• Ecology Ottawa has launched a campaign calling on Ottawa City Council to make climate action a priority in the 2019 budget and next Term of Council Priorities, and is asking people to sign a petition on their website.

Also:

  • 350.org Ottawa will be hosting Elizabeth May on Wednesday, Feb. 20, 2019 to speak about the connections between the tornadoes that hit Ottawa last October and climate change.
  • Several groups are taking part in Climate Action Week 2019 in Ottawa, February 14-23, 2019, hosting a series of activities focused on transitioning to sustainable energy sources.

We do have climate leaders, climate solutions and people who care. The shift is coming.

Indigenous People’s Rights Before Pipelines

Image of Gidimt’en Checkpoint sign – from International Day of Solidarity with Wet’suwet’en Facebook event page

It’s 2019—time to be the change we want to see in the world.

Today, there’s an opportunity to stand with Indigenous peoples who are asserting their rights to their traditional, unceded lands.

The International Day of Action in Solidarity with Wet’suwet’en takes place in Ottawa and other communities on Tuesday, Jan. 8 at noon on Parliament Hill.

The gathering is in support of members of the Wet’suwet’en People who are peacefully protecting their territories from construction of a natural gas pipeline by Coastal GasLink, a subsidiary of TransCanada.

Yesterday, RCMP moved in and arrested 14 people, on the grounds that the RCMP were enforcing a B.C. Supreme Court injunction to clear the way for construction of the pipeline.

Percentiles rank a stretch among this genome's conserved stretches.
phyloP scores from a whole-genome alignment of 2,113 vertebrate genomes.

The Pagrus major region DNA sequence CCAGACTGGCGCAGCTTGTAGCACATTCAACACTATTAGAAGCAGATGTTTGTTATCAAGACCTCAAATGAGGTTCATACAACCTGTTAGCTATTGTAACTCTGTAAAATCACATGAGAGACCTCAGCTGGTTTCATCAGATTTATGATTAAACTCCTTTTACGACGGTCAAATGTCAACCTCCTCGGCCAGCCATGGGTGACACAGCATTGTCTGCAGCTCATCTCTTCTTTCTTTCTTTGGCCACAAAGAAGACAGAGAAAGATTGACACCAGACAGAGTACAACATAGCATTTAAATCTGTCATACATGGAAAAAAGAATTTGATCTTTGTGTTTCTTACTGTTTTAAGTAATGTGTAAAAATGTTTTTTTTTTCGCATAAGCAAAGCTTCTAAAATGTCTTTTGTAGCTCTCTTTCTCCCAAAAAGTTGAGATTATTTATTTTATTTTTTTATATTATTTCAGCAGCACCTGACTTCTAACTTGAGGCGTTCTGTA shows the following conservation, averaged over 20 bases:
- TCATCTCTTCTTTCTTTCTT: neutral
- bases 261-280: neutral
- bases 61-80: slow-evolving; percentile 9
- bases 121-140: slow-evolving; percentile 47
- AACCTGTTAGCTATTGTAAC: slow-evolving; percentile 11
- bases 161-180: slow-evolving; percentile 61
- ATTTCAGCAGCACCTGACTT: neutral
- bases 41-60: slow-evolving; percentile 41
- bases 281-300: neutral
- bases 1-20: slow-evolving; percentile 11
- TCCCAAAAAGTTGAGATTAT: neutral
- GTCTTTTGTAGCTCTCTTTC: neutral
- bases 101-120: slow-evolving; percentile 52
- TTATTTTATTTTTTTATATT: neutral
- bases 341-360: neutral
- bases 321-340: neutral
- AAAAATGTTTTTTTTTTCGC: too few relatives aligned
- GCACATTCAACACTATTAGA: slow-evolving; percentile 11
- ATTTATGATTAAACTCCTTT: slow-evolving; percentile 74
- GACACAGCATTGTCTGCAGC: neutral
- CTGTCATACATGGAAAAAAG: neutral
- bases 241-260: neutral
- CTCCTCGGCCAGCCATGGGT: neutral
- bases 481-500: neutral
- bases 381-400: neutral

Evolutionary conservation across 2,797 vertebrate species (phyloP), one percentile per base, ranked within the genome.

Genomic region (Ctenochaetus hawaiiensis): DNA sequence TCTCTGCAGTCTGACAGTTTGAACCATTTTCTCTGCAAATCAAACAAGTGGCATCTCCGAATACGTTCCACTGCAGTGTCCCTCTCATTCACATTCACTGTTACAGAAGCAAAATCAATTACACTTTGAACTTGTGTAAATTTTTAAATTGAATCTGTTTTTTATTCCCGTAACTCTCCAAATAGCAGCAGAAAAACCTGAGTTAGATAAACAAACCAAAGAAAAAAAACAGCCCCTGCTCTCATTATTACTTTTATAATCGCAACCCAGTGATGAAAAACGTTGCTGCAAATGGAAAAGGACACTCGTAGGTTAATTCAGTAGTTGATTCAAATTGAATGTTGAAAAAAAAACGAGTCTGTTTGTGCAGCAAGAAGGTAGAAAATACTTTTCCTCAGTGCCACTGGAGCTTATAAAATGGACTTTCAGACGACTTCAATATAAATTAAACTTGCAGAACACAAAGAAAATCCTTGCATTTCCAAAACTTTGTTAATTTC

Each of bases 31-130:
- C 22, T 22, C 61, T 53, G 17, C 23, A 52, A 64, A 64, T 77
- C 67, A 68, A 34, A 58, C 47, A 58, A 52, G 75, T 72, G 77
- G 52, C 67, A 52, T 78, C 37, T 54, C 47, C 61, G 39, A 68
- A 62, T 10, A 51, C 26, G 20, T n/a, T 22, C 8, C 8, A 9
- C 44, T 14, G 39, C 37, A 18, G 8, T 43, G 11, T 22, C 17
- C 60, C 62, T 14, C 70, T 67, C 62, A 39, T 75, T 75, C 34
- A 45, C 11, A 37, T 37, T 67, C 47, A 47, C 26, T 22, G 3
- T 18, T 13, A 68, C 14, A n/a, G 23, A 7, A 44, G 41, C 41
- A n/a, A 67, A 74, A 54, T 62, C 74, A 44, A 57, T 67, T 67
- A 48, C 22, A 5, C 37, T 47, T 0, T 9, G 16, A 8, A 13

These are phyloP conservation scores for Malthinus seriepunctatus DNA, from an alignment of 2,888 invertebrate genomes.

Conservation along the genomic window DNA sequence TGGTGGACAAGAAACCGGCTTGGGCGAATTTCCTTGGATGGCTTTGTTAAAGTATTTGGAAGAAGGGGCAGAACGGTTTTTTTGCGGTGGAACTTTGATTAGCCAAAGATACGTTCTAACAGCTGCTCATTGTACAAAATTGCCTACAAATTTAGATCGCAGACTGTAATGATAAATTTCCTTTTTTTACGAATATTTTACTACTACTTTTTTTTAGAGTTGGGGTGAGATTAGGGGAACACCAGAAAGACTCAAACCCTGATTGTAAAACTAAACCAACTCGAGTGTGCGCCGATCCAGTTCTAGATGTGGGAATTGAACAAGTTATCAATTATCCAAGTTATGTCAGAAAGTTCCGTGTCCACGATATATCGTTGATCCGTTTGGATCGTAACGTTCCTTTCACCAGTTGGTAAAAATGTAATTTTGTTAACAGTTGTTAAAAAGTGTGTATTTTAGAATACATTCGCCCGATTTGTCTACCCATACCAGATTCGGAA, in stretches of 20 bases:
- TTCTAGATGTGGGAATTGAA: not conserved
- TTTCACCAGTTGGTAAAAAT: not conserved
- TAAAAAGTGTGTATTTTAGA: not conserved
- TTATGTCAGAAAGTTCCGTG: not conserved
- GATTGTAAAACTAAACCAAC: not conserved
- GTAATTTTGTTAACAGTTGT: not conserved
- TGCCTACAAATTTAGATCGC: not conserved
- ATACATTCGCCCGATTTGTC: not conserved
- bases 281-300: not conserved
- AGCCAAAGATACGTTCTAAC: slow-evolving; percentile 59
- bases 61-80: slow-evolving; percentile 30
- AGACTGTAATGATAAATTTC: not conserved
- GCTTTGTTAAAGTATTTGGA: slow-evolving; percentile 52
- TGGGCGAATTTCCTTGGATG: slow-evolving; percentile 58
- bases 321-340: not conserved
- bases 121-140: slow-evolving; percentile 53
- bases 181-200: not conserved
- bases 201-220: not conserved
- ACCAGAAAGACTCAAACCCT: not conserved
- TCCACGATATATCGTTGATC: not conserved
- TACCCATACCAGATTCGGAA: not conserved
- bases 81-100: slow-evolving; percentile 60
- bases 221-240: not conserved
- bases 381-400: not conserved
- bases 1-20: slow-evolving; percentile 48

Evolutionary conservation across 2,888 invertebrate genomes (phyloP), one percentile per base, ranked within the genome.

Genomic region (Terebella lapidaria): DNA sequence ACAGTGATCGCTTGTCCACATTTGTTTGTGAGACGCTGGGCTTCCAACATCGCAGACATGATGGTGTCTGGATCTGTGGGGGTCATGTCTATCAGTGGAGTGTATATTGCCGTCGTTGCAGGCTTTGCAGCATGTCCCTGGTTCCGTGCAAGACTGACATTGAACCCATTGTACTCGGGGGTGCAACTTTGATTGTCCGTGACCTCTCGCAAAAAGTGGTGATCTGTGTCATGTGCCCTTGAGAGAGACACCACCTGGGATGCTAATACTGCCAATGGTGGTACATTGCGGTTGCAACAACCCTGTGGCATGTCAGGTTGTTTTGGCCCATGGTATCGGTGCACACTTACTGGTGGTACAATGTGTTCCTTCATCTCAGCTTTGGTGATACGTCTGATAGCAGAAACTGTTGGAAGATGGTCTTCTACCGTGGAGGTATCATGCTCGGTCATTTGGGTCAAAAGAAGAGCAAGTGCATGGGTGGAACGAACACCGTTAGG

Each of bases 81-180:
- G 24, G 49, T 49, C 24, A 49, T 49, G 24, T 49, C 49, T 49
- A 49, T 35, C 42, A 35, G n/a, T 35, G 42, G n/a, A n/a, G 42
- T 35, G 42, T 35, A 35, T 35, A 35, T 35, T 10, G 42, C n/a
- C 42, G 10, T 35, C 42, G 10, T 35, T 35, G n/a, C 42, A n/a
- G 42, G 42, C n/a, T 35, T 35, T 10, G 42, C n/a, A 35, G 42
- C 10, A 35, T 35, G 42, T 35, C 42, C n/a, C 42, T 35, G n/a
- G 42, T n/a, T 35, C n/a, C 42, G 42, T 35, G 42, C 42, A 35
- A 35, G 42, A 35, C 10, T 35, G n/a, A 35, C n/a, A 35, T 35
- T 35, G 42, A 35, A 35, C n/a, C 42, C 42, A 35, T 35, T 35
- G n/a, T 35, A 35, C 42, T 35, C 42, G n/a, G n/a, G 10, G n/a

The land protectors say this is a violation of the United Nations Declaration on the Rights of Indigenous Peoples (UNDRIP) and of Wet’suwet’en law.

It signifies that Canada and Canadians are putting corporate profits and environmental degradation before Indigenous rights and any hope of a better relationship with sovereign Indigenous nations.

The Ottawa action will start at noon at the Parliament Hill front gate.

#timeisnow #Wetsuwetenstrong

 

 

Vote for a Sustainable Ottawa on October 22 2018

What’s the most important thing you can do for the environment on Monday, October 22? Vote.

Our municipal government is responsible for many of the systems that affect our ecological footprint as citizens and determine the city’s environmental health.

The people we elect need to lead the creation of sustainable, equitable and safe systems in many areas: planning and management of our built urban and rural environment (including development, infill, and affordable housing); action on climate change (including renewable energy); protection of our environment (including greenspace, trees, flora and fauna, water sources and quality); transportation (prioritizing pedestrians, cyclists and public transit users); a strong local food system; and waste and recycling. They need to prioritize these in funding decisions. They need to value and support community engagement, local action, and accountability to residents as essential dimensions of our city’s governance. They need to work toward a different and better relationship with the Indigenous peoples on whose land we have built this city.

Some of the candidates for mayor and councillor have clear platforms on these issues (some may have even written the book on them). Others have positions or track records that indicate that these are not among their priorities.

If you need more information on the candidates for mayor, city councillors and school trustees before you vote:

  • Ecology Ottawa has done a survey of all candidates about their positions on local environmental issues.
  • The Greenspace Alliance of Canada’s Capital has posted the results of a survey of municipal candidates on environmental issues.
  • The Ottawa Food Policy Council’s survey of candidates covers food issues.